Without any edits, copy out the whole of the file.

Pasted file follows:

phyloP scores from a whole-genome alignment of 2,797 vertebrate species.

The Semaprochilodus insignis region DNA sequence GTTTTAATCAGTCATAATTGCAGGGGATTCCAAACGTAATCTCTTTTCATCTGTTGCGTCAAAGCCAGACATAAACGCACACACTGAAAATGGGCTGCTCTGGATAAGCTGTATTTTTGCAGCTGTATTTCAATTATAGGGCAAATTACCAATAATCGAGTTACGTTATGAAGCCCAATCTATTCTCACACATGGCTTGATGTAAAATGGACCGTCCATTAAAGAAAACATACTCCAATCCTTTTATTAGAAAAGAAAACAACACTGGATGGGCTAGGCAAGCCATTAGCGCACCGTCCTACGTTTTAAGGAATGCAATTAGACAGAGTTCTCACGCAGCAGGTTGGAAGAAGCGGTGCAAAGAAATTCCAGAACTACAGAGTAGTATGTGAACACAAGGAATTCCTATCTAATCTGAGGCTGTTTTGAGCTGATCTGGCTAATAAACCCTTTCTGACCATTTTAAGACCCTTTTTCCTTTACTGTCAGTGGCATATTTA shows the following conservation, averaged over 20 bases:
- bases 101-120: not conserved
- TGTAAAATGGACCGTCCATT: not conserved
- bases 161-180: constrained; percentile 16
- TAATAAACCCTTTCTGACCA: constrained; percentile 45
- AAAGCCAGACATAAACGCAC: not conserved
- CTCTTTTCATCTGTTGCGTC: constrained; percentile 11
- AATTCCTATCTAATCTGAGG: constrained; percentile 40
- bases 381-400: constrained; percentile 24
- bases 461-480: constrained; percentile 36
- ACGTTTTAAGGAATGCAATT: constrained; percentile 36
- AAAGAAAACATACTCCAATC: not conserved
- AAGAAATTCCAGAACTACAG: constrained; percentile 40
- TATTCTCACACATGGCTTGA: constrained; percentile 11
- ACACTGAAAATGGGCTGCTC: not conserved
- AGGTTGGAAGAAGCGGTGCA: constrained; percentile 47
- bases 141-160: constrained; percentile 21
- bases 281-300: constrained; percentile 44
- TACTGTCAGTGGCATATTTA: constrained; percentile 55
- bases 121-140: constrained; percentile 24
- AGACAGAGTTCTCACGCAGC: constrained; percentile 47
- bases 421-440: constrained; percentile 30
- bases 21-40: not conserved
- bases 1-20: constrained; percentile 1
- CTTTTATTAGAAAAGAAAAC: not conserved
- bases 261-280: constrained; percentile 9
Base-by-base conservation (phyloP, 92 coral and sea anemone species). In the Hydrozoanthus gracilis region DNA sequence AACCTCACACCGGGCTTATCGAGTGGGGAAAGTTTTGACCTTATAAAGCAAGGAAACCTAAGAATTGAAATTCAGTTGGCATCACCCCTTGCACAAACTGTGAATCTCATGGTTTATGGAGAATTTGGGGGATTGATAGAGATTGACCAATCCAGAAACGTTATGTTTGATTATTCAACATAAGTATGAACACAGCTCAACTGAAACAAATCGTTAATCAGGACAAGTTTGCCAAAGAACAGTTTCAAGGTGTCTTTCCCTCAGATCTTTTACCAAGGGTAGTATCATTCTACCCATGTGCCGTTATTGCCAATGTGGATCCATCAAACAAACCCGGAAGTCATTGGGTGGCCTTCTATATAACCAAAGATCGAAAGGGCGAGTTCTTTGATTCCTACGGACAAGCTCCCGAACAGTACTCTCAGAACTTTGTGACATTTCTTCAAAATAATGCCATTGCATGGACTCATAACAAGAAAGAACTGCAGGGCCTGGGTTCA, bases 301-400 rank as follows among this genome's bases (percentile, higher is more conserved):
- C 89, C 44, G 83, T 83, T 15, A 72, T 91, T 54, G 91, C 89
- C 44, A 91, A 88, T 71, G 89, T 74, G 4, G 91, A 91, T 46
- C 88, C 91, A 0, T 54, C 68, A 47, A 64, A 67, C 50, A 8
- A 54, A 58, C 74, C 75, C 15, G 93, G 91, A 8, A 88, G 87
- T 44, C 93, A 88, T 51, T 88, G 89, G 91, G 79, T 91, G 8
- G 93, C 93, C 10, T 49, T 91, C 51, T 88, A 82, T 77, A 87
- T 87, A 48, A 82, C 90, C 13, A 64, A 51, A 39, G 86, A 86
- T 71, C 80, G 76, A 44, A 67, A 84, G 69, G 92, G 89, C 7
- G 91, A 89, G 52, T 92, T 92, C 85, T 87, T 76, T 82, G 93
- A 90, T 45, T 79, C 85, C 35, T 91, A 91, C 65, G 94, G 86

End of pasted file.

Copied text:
phyloP scores from a whole-genome alignment of 2,797 vertebrate species.

The Semaprochilodus insignis region DNA sequence GTTTTAATCAGTCATAATTGCAGGGGATTCCAAACGTAATCTCTTTTCATCTGTTGCGTCAAAGCCAGACATAAACGCACACACTGAAAATGGGCTGCTCTGGATAAGCTGTATTTTTGCAGCTGTATTTCAATTATAGGGCAAATTACCAATAATCGAGTTACGTTATGAAGCCCAATCTATTCTCACACATGGCTTGATGTAAAATGGACCGTCCATTAAAGAAAACATACTCCAATCCTTTTATTAGAAAAGAAAACAACACTGGATGGGCTAGGCAAGCCATTAGCGCACCGTCCTACGTTTTAAGGAATGCAATTAGACAGAGTTCTCACGCAGCAGGTTGGAAGAAGCGGTGCAAAGAAATTCCAGAACTACAGAGTAGTATGTGAACACAAGGAATTCCTATCTAATCTGAGGCTGTTTTGAGCTGATCTGGCTAATAAACCCTTTCTGACCATTTTAAGACCCTTTTTCCTTTACTGTCAGTGGCATATTTA shows the following conservation, averaged over 20 bases:
- bases 101-120: not conserved
- TGTAAAATGGACCGTCCATT: not conserved
- bases 161-180: constrained; percentile 16
- TAATAAACCCTTTCTGACCA: constrained; percentile 45
- AAAGCCAGACATAAACGCAC: not conserved
- CTCTTTTCATCTGTTGCGTC: constrained; percentile 11
- AATTCCTATCTAATCTGAGG: constrained; percentile 40
- bases 381-400: constrained; percentile 24
- bases 461-480: constrained; percentile 36
- ACGTTTTAAGGAATGCAATT: constrained; percentile 36
- AAAGAAAACATACTCCAATC: not conserved
- AAGAAATTCCAGAACTACAG: constrained; percentile 40
- TATTCTCACACATGGCTTGA: constrained; percentile 11
- ACACTGAAAATGGGCTGCTC: not conserved
- AGGTTGGAAGAAGCGGTGCA: constrained; percentile 47
- bases 141-160: constrained; percentile 21
- bases 281-300: constrained; percentile 44
- TACTGTCAGTGGCATATTTA: constrained; percentile 55
- bases 121-140: constrained; percentile 24
- AGACAGAGTTCTCACGCAGC: constrained; percentile 47
- bases 421-440: constrained; percentile 30
- bases 21-40: not conserved
- bases 1-20: constrained; percentile 1
- CTTTTATTAGAAAAGAAAAC: not conserved
- bases 261-280: constrained; percentile 9
Base-by-base conservation (phyloP, 92 coral and sea anemone species). In the Hydrozoanthus gracilis region DNA sequence AACCTCACACCGGGCTTATCGAGTGGGGAAAGTTTTGACCTTATAAAGCAAGGAAACCTAAGAATTGAAATTCAGTTGGCATCACCCCTTGCACAAACTGTGAATCTCATGGTTTATGGAGAATTTGGGGGATTGATAGAGATTGACCAATCCAGAAACGTTATGTTTGATTATTCAACATAAGTATGAACACAGCTCAACTGAAACAAATCGTTAATCAGGACAAGTTTGCCAAAGAACAGTTTCAAGGTGTCTTTCCCTCAGATCTTTTACCAAGGGTAGTATCATTCTACCCATGTGCCGTTATTGCCAATGTGGATCCATCAAACAAACCCGGAAGTCATTGGGTGGCCTTCTATATAACCAAAGATCGAAAGGGCGAGTTCTTTGATTCCTACGGACAAGCTCCCGAACAGTACTCTCAGAACTTTGTGACATTTCTTCAAAATAATGCCATTGCATGGACTCATAACAAGAAAGAACTGCAGGGCCTGGGTTCA, bases 301-400 rank as follows among this genome's bases (percentile, higher is more conserved):
- C 89, C 44, G 83, T 83, T 15, A 72, T 91, T 54, G 91, C 89
- C 44, A 91, A 88, T 71, G 89, T 74, G 4, G 91, A 91, T 46
- C 88, C 91, A 0, T 54, C 68, A 47, A 64, A 67, C 50, A 8
- A 54, A 58, C 74, C 75, C 15, G 93, G 91, A 8, A 88, G 87
- T 44, C 93, A 88, T 51, T 88, G 89, G 91, G 79, T 91, G 8
- G 93, C 93, C 10, T 49, T 91, C 51, T 88, A 82, T 77, A 87
- T 87, A 48, A 82, C 90, C 13, A 64, A 51, A 39, G 86, A 86
- T 71, C 80, G 76, A 44, A 67, A 84, G 69, G 92, G 89, C 7
- G 91, A 89, G 52, T 92, T 92, C 85, T 87, T 76, T 82, G 93
- A 90, T 45, T 79, C 85, C 35, T 91, A 91, C 65, G 94, G 86